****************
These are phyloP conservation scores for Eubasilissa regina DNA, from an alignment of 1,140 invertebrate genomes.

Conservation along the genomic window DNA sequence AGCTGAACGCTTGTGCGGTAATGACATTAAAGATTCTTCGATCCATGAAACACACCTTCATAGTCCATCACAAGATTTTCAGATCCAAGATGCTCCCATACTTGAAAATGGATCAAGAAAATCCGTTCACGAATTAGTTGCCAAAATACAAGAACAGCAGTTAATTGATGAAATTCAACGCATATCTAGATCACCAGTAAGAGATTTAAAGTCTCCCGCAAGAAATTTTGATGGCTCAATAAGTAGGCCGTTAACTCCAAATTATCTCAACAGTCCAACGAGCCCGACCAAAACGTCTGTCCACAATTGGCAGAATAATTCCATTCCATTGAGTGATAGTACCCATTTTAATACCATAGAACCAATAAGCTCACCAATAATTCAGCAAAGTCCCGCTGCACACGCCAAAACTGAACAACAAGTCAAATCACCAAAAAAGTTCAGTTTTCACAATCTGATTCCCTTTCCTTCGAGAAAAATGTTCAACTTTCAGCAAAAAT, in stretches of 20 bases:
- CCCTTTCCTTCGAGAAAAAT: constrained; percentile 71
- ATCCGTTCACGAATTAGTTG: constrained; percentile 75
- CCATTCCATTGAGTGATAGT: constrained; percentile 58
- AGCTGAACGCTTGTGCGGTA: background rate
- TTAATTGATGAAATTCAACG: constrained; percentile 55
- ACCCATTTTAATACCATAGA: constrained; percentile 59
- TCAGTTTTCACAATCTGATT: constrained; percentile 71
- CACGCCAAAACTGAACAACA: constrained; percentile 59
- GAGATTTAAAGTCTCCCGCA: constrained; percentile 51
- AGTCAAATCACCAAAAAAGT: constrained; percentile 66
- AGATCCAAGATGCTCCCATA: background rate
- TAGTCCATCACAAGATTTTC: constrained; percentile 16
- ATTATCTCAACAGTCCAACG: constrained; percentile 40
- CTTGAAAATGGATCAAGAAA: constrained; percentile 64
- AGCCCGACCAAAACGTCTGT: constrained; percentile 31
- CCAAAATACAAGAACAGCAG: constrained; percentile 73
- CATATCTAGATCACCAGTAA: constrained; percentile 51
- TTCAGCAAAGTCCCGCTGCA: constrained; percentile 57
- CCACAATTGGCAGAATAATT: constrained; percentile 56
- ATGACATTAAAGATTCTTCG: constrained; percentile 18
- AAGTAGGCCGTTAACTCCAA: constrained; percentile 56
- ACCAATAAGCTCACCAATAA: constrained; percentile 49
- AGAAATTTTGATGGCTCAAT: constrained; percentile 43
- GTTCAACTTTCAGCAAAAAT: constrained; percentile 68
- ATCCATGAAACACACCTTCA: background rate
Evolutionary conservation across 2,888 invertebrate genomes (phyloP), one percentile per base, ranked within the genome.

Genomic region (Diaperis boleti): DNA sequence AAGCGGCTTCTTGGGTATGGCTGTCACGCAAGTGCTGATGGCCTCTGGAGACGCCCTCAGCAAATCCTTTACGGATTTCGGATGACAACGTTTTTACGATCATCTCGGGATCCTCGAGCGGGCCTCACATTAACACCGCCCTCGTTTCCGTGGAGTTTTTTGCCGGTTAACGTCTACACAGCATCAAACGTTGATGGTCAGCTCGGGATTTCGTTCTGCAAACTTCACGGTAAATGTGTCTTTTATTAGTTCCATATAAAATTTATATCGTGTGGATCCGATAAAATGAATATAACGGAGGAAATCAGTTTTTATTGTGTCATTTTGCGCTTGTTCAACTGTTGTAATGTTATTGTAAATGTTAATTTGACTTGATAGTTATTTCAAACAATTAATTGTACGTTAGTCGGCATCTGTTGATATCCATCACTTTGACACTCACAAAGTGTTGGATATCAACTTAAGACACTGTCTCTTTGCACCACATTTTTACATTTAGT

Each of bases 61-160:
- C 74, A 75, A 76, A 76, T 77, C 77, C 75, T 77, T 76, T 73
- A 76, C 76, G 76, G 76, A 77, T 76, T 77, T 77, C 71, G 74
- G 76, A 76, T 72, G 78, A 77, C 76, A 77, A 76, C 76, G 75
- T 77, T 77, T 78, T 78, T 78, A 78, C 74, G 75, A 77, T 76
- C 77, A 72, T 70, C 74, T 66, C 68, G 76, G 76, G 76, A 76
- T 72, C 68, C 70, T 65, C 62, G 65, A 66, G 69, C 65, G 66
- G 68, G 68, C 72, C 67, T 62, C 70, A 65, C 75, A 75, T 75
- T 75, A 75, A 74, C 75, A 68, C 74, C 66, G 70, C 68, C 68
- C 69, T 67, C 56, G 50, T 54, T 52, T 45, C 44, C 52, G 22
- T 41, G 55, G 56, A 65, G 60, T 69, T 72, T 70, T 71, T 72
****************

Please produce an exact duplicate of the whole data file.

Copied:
These are phyloP conservation scores for Eubasilissa regina DNA, from an alignment of 1,140 invertebrate genomes.

Conservation along the genomic window DNA sequence AGCTGAACGCTTGTGCGGTAATGACATTAAAGATTCTTCGATCCATGAAACACACCTTCATAGTCCATCACAAGATTTTCAGATCCAAGATGCTCCCATACTTGAAAATGGATCAAGAAAATCCGTTCACGAATTAGTTGCCAAAATACAAGAACAGCAGTTAATTGATGAAATTCAACGCATATCTAGATCACCAGTAAGAGATTTAAAGTCTCCCGCAAGAAATTTTGATGGCTCAATAAGTAGGCCGTTAACTCCAAATTATCTCAACAGTCCAACGAGCCCGACCAAAACGTCTGTCCACAATTGGCAGAATAATTCCATTCCATTGAGTGATAGTACCCATTTTAATACCATAGAACCAATAAGCTCACCAATAATTCAGCAAAGTCCCGCTGCACACGCCAAAACTGAACAACAAGTCAAATCACCAAAAAAGTTCAGTTTTCACAATCTGATTCCCTTTCCTTCGAGAAAAATGTTCAACTTTCAGCAAAAAT, in stretches of 20 bases:
- CCCTTTCCTTCGAGAAAAAT: constrained; percentile 71
- ATCCGTTCACGAATTAGTTG: constrained; percentile 75
- CCATTCCATTGAGTGATAGT: constrained; percentile 58
- AGCTGAACGCTTGTGCGGTA: background rate
- TTAATTGATGAAATTCAACG: constrained; percentile 55
- ACCCATTTTAATACCATAGA: constrained; percentile 59
- TCAGTTTTCACAATCTGATT: constrained; percentile 71
- CACGCCAAAACTGAACAACA: constrained; percentile 59
- GAGATTTAAAGTCTCCCGCA: constrained; percentile 51
- AGTCAAATCACCAAAAAAGT: constrained; percentile 66
- AGATCCAAGATGCTCCCATA: background rate
- TAGTCCATCACAAGATTTTC: constrained; percentile 16
- ATTATCTCAACAGTCCAACG: constrained; percentile 40
- CTTGAAAATGGATCAAGAAA: constrained; percentile 64
- AGCCCGACCAAAACGTCTGT: constrained; percentile 31
- CCAAAATACAAGAACAGCAG: constrained; percentile 73
- CATATCTAGATCACCAGTAA: constrained; percentile 51
- TTCAGCAAAGTCCCGCTGCA: constrained; percentile 57
- CCACAATTGGCAGAATAATT: constrained; percentile 56
- ATGACATTAAAGATTCTTCG: constrained; percentile 18
- AAGTAGGCCGTTAACTCCAA: constrained; percentile 56
- ACCAATAAGCTCACCAATAA: constrained; percentile 49
- AGAAATTTTGATGGCTCAAT: constrained; percentile 43
- GTTCAACTTTCAGCAAAAAT: constrained; percentile 68
- ATCCATGAAACACACCTTCA: background rate
Evolutionary conservation across 2,888 invertebrate genomes (phyloP), one percentile per base, ranked within the genome.

Genomic region (Diaperis boleti): DNA sequence AAGCGGCTTCTTGGGTATGGCTGTCACGCAAGTGCTGATGGCCTCTGGAGACGCCCTCAGCAAATCCTTTACGGATTTCGGATGACAACGTTTTTACGATCATCTCGGGATCCTCGAGCGGGCCTCACATTAACACCGCCCTCGTTTCCGTGGAGTTTTTTGCCGGTTAACGTCTACACAGCATCAAACGTTGATGGTCAGCTCGGGATTTCGTTCTGCAAACTTCACGGTAAATGTGTCTTTTATTAGTTCCATATAAAATTTATATCGTGTGGATCCGATAAAATGAATATAACGGAGGAAATCAGTTTTTATTGTGTCATTTTGCGCTTGTTCAACTGTTGTAATGTTATTGTAAATGTTAATTTGACTTGATAGTTATTTCAAACAATTAATTGTACGTTAGTCGGCATCTGTTGATATCCATCACTTTGACACTCACAAAGTGTTGGATATCAACTTAAGACACTGTCTCTTTGCACCACATTTTTACATTTAGT

Each of bases 61-160:
- C 74, A 75, A 76, A 76, T 77, C 77, C 75, T 77, T 76, T 73
- A 76, C 76, G 76, G 76, A 77, T 76, T 77, T 77, C 71, G 74
- G 76, A 76, T 72, G 78, A 77, C 76, A 77, A 76, C 76, G 75
- T 77, T 77, T 78, T 78, T 78, A 78, C 74, G 75, A 77, T 76
- C 77, A 72, T 70, C 74, T 66, C 68, G 76, G 76, G 76, A 76
- T 72, C 68, C 70, T 65, C 62, G 65, A 66, G 69, C 65, G 66
- G 68, G 68, C 72, C 67, T 62, C 70, A 65, C 75, A 75, T 75
- T 75, A 75, A 74, C 75, A 68, C 74, C 66, G 70, C 68, C 68
- C 69, T 67, C 56, G 50, T 54, T 52, T 45, C 44, C 52, G 22
- T 41, G 55, G 56, A 65, G 60, T 69, T 72, T 70, T 71, T 72